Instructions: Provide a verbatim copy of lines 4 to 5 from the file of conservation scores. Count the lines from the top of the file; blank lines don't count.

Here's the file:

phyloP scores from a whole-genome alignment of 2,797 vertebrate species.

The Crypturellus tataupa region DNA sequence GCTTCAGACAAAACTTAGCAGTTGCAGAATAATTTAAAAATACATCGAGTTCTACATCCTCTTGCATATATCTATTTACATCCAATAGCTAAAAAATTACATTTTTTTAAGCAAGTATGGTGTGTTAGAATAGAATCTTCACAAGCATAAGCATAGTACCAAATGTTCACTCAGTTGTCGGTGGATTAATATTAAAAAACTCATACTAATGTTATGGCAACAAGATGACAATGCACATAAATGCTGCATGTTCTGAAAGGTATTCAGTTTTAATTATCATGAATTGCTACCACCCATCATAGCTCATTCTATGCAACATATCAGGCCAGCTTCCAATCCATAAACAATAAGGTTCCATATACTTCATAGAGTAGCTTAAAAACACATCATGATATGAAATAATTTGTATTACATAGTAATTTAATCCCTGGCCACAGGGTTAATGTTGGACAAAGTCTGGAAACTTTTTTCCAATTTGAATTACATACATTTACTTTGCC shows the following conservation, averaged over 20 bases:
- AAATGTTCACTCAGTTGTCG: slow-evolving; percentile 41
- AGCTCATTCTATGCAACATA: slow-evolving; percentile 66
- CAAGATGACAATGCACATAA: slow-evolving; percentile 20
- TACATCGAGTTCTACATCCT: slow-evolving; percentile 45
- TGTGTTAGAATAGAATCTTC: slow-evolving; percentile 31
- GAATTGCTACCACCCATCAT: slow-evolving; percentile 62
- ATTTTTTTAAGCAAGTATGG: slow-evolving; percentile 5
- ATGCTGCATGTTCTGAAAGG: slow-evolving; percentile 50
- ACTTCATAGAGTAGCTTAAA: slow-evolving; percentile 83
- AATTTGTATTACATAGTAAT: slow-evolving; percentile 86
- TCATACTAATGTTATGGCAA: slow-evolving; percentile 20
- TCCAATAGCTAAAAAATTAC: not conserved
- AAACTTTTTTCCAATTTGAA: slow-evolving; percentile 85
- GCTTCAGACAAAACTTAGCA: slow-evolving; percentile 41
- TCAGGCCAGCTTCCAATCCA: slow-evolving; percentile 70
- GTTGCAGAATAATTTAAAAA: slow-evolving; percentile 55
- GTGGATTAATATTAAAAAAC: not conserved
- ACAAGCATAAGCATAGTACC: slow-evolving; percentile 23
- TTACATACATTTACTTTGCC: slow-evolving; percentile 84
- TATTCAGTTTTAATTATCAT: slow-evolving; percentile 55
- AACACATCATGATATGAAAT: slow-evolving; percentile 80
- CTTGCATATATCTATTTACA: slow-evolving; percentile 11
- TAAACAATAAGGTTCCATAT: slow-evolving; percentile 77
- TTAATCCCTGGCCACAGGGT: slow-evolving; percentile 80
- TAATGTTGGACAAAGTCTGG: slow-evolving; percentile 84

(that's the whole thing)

- AGCTCATTCTATGCAACATA: slow-evolving; percentile 66
- CAAGATGACAATGCACATAA: slow-evolving; percentile 20